[Source: US National Library of Medicine, full page: (LINK). Abstract, edited.]
World J Emerg Med. 2018;9(2):118-124. doi: 10.5847/wjem.j.1920-8642.2018.02.006.
Ventilator management for acute respiratory distress syndrome associated with avian influenza A (H7N9) virus infection: A case series.
Xie H1, Zhou ZG1, Jin W1, Yuan CB1, Du J1, Lu J1, Wang RL1.
Author information: 1 Department of Critical Care Medicine, Shanghai General Hospital, Shanghai Jiaotong University, School of Medicine, Shanghai, China.
Data on the mechanical ventilation (MV) characteristics and radiologic features for the cases with H7N9-induced ARDS were still lacking.
We describe the MV characteristics and radiologic features of adult patients with ARDS due to microbiologically confirmed H7N9 admitted to our ICU over a 3-month period.
Eight patients (mean age 57.38±16.75; 5 male) were diagnosed with H7N9 in the first quarter of 2014. All developed respiratory failure complicated by acute respiratory distress syndrome (ARDS), which required MV in ICU. The baseline APACHE II and SOFA score was 11.77±6.32 and 7.71±3.12. The overall CT scores of the patients was 247.68±34.28 and the range of CT scores was 196.3-294.7. The average MV days was 14.63±6.14, and 4 patients required additional rescue therapies for refractory hypoxemia. Despite these measures, 3 patients died.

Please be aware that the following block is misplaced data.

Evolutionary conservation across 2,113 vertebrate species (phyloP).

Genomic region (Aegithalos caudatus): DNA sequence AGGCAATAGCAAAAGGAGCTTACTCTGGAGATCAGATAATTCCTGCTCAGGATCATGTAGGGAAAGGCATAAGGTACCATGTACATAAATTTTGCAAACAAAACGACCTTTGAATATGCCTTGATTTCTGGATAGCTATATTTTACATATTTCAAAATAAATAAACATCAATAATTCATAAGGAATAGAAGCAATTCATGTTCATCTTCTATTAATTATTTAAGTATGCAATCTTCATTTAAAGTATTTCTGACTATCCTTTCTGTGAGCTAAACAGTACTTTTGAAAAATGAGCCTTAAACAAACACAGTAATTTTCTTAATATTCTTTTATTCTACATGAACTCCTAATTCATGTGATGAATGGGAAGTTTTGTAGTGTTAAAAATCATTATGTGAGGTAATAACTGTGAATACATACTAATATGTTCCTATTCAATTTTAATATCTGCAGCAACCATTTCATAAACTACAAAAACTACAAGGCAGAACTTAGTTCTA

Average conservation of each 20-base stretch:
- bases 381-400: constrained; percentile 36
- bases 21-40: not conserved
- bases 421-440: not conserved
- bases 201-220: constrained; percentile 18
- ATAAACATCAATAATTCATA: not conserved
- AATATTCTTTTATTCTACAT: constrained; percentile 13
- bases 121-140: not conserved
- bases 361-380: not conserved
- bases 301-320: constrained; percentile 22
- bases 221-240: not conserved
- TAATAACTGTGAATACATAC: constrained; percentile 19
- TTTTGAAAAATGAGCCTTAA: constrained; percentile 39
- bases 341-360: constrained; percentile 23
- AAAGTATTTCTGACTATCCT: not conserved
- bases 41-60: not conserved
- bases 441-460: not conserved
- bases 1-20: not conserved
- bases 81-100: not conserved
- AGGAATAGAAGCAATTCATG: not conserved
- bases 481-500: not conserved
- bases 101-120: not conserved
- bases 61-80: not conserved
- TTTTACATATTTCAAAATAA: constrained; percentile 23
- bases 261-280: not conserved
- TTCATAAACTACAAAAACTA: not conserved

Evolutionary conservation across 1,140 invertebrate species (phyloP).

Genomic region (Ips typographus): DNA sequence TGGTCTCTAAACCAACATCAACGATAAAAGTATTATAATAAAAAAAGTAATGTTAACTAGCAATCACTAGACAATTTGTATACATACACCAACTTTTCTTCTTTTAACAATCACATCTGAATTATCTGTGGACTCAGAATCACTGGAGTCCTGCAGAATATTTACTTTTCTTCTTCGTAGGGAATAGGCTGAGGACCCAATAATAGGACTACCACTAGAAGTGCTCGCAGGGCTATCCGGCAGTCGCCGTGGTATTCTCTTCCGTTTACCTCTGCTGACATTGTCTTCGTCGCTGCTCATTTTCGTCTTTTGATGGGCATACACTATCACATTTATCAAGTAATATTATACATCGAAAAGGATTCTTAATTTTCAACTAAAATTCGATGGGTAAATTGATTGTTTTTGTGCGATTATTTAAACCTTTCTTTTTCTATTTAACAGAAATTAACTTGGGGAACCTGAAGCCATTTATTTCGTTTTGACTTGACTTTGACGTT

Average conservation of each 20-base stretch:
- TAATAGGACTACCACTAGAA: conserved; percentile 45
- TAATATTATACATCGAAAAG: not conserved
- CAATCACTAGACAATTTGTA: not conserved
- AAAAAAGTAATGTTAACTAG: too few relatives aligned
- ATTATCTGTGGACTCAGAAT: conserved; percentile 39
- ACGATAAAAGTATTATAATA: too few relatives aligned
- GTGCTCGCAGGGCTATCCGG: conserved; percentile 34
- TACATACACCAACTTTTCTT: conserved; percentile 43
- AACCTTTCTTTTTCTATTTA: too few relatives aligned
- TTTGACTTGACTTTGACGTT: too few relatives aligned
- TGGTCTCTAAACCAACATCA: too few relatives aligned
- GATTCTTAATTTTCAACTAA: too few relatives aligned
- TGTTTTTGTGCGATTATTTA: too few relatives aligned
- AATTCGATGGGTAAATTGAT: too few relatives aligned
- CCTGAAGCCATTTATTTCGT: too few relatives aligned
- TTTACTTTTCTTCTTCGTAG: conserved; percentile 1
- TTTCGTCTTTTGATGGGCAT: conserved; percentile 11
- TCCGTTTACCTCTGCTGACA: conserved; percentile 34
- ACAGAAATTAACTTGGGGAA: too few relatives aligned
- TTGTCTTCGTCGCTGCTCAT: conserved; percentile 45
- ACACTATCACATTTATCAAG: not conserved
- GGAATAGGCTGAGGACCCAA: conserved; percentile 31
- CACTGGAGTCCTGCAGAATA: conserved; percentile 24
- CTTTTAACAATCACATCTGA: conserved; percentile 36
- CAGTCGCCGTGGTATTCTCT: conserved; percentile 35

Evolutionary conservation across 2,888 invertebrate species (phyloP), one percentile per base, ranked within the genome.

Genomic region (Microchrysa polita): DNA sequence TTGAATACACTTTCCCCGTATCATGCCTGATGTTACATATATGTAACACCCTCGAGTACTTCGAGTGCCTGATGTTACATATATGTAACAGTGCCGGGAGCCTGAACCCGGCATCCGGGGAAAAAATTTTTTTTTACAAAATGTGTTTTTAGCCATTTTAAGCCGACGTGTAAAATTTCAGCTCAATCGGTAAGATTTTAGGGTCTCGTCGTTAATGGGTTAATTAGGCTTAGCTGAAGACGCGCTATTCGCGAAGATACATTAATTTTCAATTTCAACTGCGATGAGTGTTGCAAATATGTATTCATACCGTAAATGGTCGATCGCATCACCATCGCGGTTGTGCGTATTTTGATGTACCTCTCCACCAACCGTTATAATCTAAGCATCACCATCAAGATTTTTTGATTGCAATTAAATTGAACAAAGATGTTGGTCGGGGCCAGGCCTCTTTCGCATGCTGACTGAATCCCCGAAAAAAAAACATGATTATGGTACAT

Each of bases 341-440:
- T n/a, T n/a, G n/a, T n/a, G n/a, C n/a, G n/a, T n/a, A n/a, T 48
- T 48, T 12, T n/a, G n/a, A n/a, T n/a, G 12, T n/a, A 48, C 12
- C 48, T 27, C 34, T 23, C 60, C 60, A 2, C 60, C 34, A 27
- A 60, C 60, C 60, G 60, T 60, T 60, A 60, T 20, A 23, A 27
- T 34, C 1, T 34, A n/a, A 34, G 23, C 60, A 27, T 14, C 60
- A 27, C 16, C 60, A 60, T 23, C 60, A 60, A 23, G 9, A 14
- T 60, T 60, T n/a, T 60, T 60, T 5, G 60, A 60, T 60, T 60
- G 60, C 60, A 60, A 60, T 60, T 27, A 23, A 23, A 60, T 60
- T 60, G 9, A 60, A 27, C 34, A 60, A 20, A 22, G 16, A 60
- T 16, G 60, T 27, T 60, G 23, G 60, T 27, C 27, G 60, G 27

In H7N9-infected patients with ARDS, low tidal volume strategy was the conventional mode. RM as one of rescue therapies to refractory hypoxemia in these patients with serious architectural distortion and high CT scores, which could cause further lung damage, may induce bad outcomes and requires serious consideration. Prone ventilation may improve mortality, and should be performed at the early stage of the disease, not as a rescue therapy.
KEYWORDS: Acute respiratory distress syndrome; H7N9; Influenza A virus; Mechanical ventilation; Prone positioning; Recruitment maneuvers; Viral pneumonia
PMID: 29576824 PMCID: PMC5847497 DOI: 10.5847/wjem.j.1920-8642.2018.02.006
Keywords: Avian Influenza; Human; China; H7N9; ARDS.